History and emergence of 'Media Studies 2.0'
Media Studies 2.0 is not brand new and has been hinted at by a range of commentators, and connectswith a range of phenomena that have been happening for some time. The above attempt to specify'Media Studies 1.0' and '2.0' is merely an attempt to clarify this shift. Its emergence was suggested, for instance, by comments I made in the introductions to the two different editions of
, back in2000 and 2004. In the first edition, under the heading 'Media studies was nearly dead: Long live newmedia studies', I said:By the end of the twentieth century, Media Studies research within developed Westernsocieties had entered a middle-aged, stodgy period and wasn't really sure what it couldsay about things any more. Thank goodness the Web came along.I argued that Media Studies had become characterised by contrived 'readings' of media texts, an inabilityto identify the real impact of the media, and a black hole left by the failure of vacuous US-style'communications science' quantitative research, plus an absence of much imaginative qualitativeresearch. In particular, I said, media studies was looking weak and rather pointless in the face of mediaproducers and stars, including media-savvy politicians, who were already so
about media andcommunications that academic critics were looking increasingly redundant. (The full texts are availableatwww.newmediastudies.com). I concluded:Media studies, then, needed something interesting to do, and fast. Happily, new mediais vibrant, exploding and developing
New good ideas and new bad ideas appear every week, and we don't know how it's going to pan out. Even better, academics andstudents can participate in the new media explosion, not just watch from the sidelines –and we can argue that they have a responsibility to do so. So it's an exciting time again.In the 2004 edition I reviewed these earlier arguments and noted that:Most of these things are still true: you wouldn't expect old-school media studies toreinvent itself within three years. But the arrival of new media within the mainstream hashad an impact, bringing vitality and creativity to the whole area, as well as whole newareas for exploration (especially around the idea of 'interactivity'). In particular, the factthat it is quite easy for media students to be reasonably slick media producers in theonline environment, means that we are all more actively engaged with questions of creation, distribution and audience.Soon after this book was published, the phrase 'Web 2.0' was coined by Tim O'Reilly. 'Web 2.0' is, asmentioned above, not a replacement for the Web that we know and love, but rather a way of usingexisting systems in a 'new' way: to bring people together creatively. O'Reilly has described it as'harnessing collective intelligence'. The spirit of 'Web 2.0' is that individuals should open themselves tocollaborative projects instead of seeking to make and protect their 'own' material. The 'ultimate' exampleat the moment is perhapsWikipedia, the massive online encyclopedia created collectively by its millionsof visitors. (Other examples include craigslist, del.icio.us, and Flickr).The notion of 'Web 2.0' inspired me to write the above sections defining Media Studies 1.0 and 2.0. Soonafterwards, I checked Google to see if anyone else had tacked '2.0' onto 'Media Studies' to create thesame phrase. This revealed an excellent blog produced by William Merrin, a lecturer in Media Studies atUniversity of Wales, Swansea, called 'Media Studies 2.0' and started in November 2006. The blog mostlycontains useful posts about new media developments. Thefirst poston the blog, however, makes anexcellent argument that Media Studies lecturers need to catch up with their students in the digital world.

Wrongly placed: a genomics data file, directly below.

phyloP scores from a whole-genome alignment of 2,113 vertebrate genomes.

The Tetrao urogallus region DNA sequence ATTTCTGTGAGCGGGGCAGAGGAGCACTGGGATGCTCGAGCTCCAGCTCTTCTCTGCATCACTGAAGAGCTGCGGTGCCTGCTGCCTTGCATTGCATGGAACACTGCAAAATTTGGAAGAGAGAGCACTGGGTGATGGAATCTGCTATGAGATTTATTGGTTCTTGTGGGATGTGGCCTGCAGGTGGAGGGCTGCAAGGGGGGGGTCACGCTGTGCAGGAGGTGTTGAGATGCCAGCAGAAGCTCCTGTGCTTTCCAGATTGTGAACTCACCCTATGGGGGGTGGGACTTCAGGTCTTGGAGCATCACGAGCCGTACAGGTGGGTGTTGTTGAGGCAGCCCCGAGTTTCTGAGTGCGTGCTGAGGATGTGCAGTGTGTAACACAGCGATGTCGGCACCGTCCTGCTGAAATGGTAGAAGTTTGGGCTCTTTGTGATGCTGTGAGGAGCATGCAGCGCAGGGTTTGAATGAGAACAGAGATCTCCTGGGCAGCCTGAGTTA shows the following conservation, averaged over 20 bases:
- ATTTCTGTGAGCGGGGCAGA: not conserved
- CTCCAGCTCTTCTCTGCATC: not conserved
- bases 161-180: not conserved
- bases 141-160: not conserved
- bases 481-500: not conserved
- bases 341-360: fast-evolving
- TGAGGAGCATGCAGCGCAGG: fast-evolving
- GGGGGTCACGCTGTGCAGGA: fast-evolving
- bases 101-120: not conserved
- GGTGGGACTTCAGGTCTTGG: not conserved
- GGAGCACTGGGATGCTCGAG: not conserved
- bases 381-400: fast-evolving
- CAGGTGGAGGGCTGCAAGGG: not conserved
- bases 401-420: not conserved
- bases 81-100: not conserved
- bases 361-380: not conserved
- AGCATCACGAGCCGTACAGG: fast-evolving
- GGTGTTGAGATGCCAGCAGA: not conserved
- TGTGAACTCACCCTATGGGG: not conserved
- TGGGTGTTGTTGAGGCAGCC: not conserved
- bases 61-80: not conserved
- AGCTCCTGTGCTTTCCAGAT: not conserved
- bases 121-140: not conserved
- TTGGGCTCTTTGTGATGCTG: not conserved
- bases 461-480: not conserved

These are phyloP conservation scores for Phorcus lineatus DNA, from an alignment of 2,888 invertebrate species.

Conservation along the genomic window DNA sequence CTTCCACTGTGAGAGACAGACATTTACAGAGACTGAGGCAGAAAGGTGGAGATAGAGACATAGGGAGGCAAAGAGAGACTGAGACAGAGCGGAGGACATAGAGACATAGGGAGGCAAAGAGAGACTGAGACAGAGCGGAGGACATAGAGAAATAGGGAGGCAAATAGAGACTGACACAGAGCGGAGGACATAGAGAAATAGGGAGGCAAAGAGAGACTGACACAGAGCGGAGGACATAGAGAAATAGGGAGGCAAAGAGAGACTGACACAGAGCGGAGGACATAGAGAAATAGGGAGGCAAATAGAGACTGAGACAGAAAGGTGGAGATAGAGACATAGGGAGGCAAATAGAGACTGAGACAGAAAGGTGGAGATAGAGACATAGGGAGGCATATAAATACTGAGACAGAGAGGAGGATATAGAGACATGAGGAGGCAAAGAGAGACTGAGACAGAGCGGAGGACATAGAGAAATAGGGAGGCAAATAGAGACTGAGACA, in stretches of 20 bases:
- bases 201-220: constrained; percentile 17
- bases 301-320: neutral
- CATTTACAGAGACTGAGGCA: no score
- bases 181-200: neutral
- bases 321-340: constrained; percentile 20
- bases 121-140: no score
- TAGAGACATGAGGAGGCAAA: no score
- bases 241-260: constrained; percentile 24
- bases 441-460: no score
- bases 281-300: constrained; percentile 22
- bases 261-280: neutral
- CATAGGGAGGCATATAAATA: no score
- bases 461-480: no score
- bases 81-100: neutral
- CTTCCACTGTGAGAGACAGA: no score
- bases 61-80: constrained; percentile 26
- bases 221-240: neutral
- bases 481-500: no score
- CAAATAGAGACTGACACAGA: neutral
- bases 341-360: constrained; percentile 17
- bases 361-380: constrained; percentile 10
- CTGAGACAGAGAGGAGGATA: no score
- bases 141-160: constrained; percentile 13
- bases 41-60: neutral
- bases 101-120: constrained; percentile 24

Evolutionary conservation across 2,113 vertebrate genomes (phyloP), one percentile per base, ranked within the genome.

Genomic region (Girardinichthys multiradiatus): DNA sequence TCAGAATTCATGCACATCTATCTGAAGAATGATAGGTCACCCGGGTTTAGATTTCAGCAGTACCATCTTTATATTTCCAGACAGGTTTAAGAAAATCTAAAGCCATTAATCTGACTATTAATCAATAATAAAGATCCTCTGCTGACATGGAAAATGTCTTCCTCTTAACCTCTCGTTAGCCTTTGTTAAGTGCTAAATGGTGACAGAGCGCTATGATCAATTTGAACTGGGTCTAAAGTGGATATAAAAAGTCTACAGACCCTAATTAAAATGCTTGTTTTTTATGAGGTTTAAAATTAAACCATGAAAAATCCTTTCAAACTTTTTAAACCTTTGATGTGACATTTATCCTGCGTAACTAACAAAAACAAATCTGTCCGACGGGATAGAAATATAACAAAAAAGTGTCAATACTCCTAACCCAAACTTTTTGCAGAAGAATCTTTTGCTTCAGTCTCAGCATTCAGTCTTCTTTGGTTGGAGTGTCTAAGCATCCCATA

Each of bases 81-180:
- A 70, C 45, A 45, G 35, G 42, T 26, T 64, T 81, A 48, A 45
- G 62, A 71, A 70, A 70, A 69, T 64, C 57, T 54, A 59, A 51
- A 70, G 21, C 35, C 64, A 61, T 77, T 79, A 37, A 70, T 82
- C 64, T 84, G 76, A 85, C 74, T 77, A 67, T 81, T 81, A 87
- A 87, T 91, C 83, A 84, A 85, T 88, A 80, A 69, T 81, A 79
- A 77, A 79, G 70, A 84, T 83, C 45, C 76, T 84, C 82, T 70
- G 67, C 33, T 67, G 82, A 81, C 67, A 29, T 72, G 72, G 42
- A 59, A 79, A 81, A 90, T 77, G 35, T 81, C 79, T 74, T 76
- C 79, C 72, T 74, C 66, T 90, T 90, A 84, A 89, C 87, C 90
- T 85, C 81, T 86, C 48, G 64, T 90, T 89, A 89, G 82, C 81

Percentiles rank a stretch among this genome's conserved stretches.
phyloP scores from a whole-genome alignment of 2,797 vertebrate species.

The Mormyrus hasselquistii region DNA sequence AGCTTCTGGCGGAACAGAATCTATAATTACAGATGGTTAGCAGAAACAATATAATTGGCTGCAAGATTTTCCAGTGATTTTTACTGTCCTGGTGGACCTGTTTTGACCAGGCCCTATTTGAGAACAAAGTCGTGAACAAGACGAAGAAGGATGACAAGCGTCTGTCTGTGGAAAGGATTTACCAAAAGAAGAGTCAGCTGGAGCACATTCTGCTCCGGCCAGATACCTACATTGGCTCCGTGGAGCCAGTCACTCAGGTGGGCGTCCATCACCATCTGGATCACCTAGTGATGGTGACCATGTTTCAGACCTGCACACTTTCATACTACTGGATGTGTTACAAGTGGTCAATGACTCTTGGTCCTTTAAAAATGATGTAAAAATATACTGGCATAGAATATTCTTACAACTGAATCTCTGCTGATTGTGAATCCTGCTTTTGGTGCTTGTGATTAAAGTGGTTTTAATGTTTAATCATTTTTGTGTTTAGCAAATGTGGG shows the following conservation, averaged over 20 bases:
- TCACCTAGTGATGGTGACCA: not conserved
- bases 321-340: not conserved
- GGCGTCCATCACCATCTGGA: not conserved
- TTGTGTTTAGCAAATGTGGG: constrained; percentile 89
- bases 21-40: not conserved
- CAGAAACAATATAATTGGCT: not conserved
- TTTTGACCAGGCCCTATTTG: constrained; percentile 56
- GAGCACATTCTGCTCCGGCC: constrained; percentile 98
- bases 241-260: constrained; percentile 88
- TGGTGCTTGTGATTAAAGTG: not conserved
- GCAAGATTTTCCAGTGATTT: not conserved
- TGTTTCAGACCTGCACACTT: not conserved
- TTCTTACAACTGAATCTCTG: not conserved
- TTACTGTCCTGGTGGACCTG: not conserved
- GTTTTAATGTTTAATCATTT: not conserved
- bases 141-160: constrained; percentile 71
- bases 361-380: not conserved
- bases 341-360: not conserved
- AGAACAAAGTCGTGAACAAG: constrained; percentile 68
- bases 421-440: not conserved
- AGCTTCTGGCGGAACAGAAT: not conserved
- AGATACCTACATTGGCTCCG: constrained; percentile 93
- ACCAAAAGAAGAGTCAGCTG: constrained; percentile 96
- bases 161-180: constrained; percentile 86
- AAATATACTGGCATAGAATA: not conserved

Examples of Media Studies 2.0 in practice
Inevitably my own experiences spring to mind, as I have attempted to find new ways of exploringpeople's contemporary media experiences by encouraging creative responses. This began in 1995 whenI handed children video cameras to make films about their responses to the environment, instead of justinterviewing them (Gauntlett, 1997), and has continued through various projects, culminating mostrecently in the book
Creative Explorations: New approaches to identities and audiences
(2007), whichdescribes – amongst other things – my study in which people were invited to build metaphorical modelsof their identities in Lego.Other instances of Media Studies 2.0 would include:The title of the journal
(launched 2003), an 'audience studies' journal that manages toavoid calling them 'audiences' – in its main title at least, although the subtitle 'Journal of Audienceand Reception Studies' offers a perhaps inevitable translation into the language we are trying to getaway from;The forthcoming conference
, which seeks to undermine its own title byquestioning the traditional approach to people who 'produce' media and people who 'use' media;Joke Hermes's book
Reading Women's Magazines
(1995), one of the first texts to demonstrate thatMedia Studies tended to over-emphasise its own consumption models;Studies by Sonia Livingstone and by David Buckingham, in the past few years, which have rejectedpassive models of media consumption;
Media Studies 2.0 – Article on future of media studies b...http://www.theory.org.uk/mediastudies2.htm3 of 420/03/2012 18:23